Figure 926

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Nearsightedness, farsightedness, and their correction. %

images of far objects focus at a point in front of the retina. This is a nearsighted, or myopic, eye, which is unable to see distant objects clearly. In contrast, if the eye is too short for the lens, images of distant objects are focused on the retina but those of near objects are focused behind it. This eye is farsighted, or hyperopic, and near vision is poor. The use of corrective lenses for near- and farsighted vision is shown in Figure 9-26.

Defects in vision also occur where the lens or cornea does not have a smoothly spherical surface, a condition known as astigmatism. These surface imperfections can usually be compensated for by eyeglasses.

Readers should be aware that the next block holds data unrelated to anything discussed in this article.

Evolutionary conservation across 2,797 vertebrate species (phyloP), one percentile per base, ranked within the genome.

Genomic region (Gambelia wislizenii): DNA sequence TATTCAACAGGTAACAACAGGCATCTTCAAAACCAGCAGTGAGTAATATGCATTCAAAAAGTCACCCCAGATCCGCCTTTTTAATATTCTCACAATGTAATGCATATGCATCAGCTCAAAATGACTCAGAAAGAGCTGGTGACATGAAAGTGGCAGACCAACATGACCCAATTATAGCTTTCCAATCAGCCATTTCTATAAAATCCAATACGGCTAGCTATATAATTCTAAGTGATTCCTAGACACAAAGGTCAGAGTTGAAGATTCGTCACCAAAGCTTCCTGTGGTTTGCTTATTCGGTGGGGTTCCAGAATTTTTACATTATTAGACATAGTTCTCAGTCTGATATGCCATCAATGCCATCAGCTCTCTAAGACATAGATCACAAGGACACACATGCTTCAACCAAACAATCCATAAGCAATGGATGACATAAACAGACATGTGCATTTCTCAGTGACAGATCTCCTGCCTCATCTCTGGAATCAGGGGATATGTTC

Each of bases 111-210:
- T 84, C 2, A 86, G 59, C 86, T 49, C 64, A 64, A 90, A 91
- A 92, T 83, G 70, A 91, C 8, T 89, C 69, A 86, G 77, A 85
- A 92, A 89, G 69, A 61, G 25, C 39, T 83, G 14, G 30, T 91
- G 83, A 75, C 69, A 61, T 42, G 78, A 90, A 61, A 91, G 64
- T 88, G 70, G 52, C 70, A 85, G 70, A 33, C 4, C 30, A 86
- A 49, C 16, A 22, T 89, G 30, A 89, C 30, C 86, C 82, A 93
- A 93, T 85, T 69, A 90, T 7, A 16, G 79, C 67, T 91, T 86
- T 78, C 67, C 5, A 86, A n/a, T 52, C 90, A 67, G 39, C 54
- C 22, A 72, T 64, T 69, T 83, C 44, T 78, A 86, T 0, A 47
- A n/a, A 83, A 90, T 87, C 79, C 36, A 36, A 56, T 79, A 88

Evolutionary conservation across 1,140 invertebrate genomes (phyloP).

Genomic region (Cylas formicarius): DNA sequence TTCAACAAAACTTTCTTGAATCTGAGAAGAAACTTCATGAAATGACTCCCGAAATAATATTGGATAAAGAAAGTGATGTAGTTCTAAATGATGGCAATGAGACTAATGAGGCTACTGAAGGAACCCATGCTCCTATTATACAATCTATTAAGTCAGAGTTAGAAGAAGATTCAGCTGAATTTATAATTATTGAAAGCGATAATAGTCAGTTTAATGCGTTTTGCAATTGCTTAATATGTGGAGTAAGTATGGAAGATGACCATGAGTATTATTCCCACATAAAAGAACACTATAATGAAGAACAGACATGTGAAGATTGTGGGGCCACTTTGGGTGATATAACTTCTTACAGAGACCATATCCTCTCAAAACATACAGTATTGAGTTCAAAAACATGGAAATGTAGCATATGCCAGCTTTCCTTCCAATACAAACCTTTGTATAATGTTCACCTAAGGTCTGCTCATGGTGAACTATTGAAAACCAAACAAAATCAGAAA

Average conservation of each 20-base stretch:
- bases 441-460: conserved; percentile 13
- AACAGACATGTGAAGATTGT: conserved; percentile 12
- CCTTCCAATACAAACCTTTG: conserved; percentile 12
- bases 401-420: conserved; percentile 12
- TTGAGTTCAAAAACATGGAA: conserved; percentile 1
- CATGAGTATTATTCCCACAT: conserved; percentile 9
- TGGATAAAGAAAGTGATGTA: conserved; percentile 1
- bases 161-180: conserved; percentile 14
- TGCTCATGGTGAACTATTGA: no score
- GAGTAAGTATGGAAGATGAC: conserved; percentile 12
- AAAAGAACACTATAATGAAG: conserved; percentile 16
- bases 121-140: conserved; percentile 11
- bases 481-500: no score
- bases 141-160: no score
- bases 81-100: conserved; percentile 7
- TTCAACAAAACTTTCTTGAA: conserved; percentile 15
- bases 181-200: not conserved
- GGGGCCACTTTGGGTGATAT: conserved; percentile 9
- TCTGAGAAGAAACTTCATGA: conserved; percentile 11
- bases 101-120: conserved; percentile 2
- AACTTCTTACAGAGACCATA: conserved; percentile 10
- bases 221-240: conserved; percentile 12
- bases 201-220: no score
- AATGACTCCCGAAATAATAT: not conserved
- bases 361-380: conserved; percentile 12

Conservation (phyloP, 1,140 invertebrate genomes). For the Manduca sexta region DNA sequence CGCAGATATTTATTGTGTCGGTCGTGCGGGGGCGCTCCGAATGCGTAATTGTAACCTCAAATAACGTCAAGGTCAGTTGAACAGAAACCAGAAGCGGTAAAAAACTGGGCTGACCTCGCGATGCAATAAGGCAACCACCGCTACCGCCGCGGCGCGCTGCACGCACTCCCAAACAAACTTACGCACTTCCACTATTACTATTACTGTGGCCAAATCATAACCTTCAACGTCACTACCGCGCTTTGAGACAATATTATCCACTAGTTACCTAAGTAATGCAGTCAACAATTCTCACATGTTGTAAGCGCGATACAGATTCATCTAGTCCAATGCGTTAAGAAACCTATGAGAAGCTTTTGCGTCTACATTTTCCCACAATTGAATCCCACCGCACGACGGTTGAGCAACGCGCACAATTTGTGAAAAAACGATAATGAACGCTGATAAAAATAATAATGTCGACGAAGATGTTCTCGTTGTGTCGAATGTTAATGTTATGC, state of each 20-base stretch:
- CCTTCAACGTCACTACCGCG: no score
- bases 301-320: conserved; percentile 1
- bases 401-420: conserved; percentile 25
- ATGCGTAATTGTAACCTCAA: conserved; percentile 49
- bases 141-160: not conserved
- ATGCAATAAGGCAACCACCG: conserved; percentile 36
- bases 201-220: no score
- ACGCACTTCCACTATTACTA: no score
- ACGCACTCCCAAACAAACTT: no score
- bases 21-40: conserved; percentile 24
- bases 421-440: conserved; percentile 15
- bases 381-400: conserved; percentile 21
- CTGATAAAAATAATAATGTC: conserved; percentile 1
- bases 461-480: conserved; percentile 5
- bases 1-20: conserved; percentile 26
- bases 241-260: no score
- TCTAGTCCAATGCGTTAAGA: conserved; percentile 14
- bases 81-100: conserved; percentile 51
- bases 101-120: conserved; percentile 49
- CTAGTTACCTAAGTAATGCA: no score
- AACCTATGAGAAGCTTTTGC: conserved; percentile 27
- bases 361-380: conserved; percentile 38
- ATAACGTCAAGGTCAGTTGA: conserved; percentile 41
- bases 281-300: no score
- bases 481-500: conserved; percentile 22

The lens separates two fluid-filled chambers in the eye, the anterior chamber, which contains aqueous humor, and the posterior chamber, which contains the more viscous vitreous humor (see Figure 9-22). These two fluids are colorless and permit the transmission of light from the front of the eye to the retina. The aqueous humor is formed by special vascular tissue that overlies the ciliary muscle. In some instances, the aqueous humor is formed faster than it is removed, which results in increased pressure within the eye. Glaucoma, the leading cause of irreversible blindness, is a disease in which the axons of the optic nerve die, but it is often associated with increased pressure within the eye.